NavClimate News

The latest news about the activities of the Navigating a Changing Climate Initiative.

#NavClimate Focal Point

#NavClimate Focal Point

This hybrid (in person at ICE in London, UK, but also online) afternoon seminar will introduce the recent PIANC technical note on Managing Climate Change Uncertainties in Selecting, Designing and Evaluating Options for Resilient Navigation Infrastructure and highlight the issues we are addressing in another forthcoming publication, on making the business case to adapt

In addition to introducing the Guidance Note, speakers will:

Present international case studies on the application of climate change scenarios, and on the need to prepare for unprecedented conditions

Summarise the results of a recent survey on the costs and consequences of extreme weather events for ports, andExplore how and why port and waterway operators should make the business case for investment in adaptation and strengthened resilience.

You can find out more and register for the event here.

The recent IPCC report on Impacts, Adaptation and Vulnerability (IPCC, 2022) highlights the ‘dire consequences’ of failing to adapt to climate change.  The IPCC makes clear that urgent action is needed to adapt infrastructure – including port and navigation infrastructure and operations – and to strengthen their resilience.

But climate change emphasises existing uncertainties and introduces new ones ... and these uncertainties have potentially significant ramifications for those involved in navigation infrastructure design, evaluation and investment.  What steps can therefore be taken to accommodate these uncertainties while avoiding unintended adverse consequences such as increased future vulnerability, diminished well-being or elevated greenhouse gas emissions?

This new PIANC PTG CC Technical Note, downloadable at https://www.pianc.org/publications/envicom/ptgcc-1 aims to help project owners, designers and financiers deal with climate change uncertainties – not only in relation to the selection, design and evaluation of options for new waterborne transport infrastructure, but also the maintenance or modification of existing assets.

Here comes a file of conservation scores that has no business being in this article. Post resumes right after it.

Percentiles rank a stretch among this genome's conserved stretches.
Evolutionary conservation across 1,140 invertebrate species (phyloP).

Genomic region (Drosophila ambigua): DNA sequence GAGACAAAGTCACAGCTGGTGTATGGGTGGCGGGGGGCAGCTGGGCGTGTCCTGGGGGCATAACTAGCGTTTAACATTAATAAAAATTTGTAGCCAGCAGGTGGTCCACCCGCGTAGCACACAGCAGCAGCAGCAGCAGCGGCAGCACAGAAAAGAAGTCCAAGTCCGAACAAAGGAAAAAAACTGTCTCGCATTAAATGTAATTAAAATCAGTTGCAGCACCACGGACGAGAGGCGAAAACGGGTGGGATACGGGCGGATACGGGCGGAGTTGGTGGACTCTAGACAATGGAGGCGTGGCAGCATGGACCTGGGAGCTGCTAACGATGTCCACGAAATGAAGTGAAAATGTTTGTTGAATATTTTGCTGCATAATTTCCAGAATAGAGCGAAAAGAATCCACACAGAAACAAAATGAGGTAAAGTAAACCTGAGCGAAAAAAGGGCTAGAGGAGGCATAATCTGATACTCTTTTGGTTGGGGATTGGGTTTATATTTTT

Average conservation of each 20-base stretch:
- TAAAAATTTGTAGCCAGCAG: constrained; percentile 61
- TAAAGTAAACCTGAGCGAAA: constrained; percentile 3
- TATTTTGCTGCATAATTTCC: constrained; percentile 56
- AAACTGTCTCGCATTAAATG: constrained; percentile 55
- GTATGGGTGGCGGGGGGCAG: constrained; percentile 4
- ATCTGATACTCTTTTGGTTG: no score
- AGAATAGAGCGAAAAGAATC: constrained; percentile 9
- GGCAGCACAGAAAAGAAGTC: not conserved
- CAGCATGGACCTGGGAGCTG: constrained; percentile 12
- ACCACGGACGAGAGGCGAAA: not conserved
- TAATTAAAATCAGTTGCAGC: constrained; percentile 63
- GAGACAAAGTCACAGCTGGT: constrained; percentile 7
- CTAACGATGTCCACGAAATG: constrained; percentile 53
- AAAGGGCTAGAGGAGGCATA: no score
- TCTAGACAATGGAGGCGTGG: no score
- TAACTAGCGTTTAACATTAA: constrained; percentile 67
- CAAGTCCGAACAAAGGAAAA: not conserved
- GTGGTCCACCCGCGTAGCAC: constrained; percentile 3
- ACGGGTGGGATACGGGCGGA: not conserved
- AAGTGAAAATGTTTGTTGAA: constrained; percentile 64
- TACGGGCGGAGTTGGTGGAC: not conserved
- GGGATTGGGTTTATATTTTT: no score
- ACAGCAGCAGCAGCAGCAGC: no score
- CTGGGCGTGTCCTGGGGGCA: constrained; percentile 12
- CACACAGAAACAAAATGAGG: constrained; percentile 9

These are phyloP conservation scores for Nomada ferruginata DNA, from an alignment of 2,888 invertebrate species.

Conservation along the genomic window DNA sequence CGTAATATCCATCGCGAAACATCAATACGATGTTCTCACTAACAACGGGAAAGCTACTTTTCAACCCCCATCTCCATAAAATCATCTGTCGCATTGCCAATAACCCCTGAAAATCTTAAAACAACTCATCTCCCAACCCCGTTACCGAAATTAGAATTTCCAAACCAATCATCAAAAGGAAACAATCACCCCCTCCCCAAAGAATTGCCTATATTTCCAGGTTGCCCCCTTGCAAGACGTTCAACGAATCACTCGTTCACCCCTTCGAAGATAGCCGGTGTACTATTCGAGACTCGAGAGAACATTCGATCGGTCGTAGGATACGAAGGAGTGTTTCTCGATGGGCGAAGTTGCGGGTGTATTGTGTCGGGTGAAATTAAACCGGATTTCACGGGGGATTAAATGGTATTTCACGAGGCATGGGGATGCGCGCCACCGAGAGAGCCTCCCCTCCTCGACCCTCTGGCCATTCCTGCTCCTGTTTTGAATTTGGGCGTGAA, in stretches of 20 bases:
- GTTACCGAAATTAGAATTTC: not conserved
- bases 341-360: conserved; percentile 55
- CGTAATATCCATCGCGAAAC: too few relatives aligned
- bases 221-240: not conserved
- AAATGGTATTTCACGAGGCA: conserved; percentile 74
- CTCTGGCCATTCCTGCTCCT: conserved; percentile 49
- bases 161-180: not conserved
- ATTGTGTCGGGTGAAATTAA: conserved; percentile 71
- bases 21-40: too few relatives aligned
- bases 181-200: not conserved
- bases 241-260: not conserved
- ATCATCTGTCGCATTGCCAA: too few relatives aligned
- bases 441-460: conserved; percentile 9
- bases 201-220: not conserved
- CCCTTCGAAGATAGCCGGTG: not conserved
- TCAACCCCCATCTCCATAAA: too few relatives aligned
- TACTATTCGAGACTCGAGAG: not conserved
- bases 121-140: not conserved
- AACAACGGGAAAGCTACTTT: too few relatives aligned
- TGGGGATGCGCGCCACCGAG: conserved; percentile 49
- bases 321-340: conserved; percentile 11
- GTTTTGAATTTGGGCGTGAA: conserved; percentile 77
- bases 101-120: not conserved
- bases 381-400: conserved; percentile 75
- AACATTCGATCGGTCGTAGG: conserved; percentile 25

It explains that future climate scenarios can be used, with sensitivity testing, to accommodate uncertainties such as how quickly changes in temperature, precipitation, sea level, wind, waves and associated physical processes will take place; their magnitude; and whether and when critical thresholds will be crossed.   It cautions against relying only on past data to predict low probability future events for long-life or high investment infrastructure, and explains the value of considering unlikely-but-plausible scenarios when making major, long-term investments. It also stresses the need to prepare for the ‘unprecedented’, including for joint occurrences and cascading failures.

The Note offers an insight into the critical role of adaptive and flexible solutions including ‘no-regret’ options, and it highlights why non-structural (e.g., operational, institutional) as well as structural interventions should be assessed. It focuses on the use of monitoring to inform decision-making (adaptive management). Finally, it stresses the importance of selecting option evaluation methods that recognise and accommodate uncertainty.

This Technical Note complements and supplements PIANC’s Working Group 178 report, Climate Change Adaptation Planning for Ports and Inland Waterways (2020) available at https://www.pianc.org/publications/envicom/wg178 

International shipping is a vital industry, facilitating global trade and transporting people around the world. At the same time, it produces greenhouse gas emissions – comparable in scale to industrialised nations such as Germany or Japan - and is a significant source of air pollution.

Urgent action is required to reduce emissions in a sustainable manner. The production, supply, and use of alternative fuels – many of which are linked to the hydrogen economy - are essential to this aim.

A new Arup, Lloyd's Register and The Resilience Shift report explores the opportunities and challenges associated with developing infrastructure for alternative fuels. Focusing on a case study of a green shipping triangle in the Atlantic Ocean, it outlines the critical role of ports as a bridge between low carbon energy infrastructure and decarbonised vessel fleets.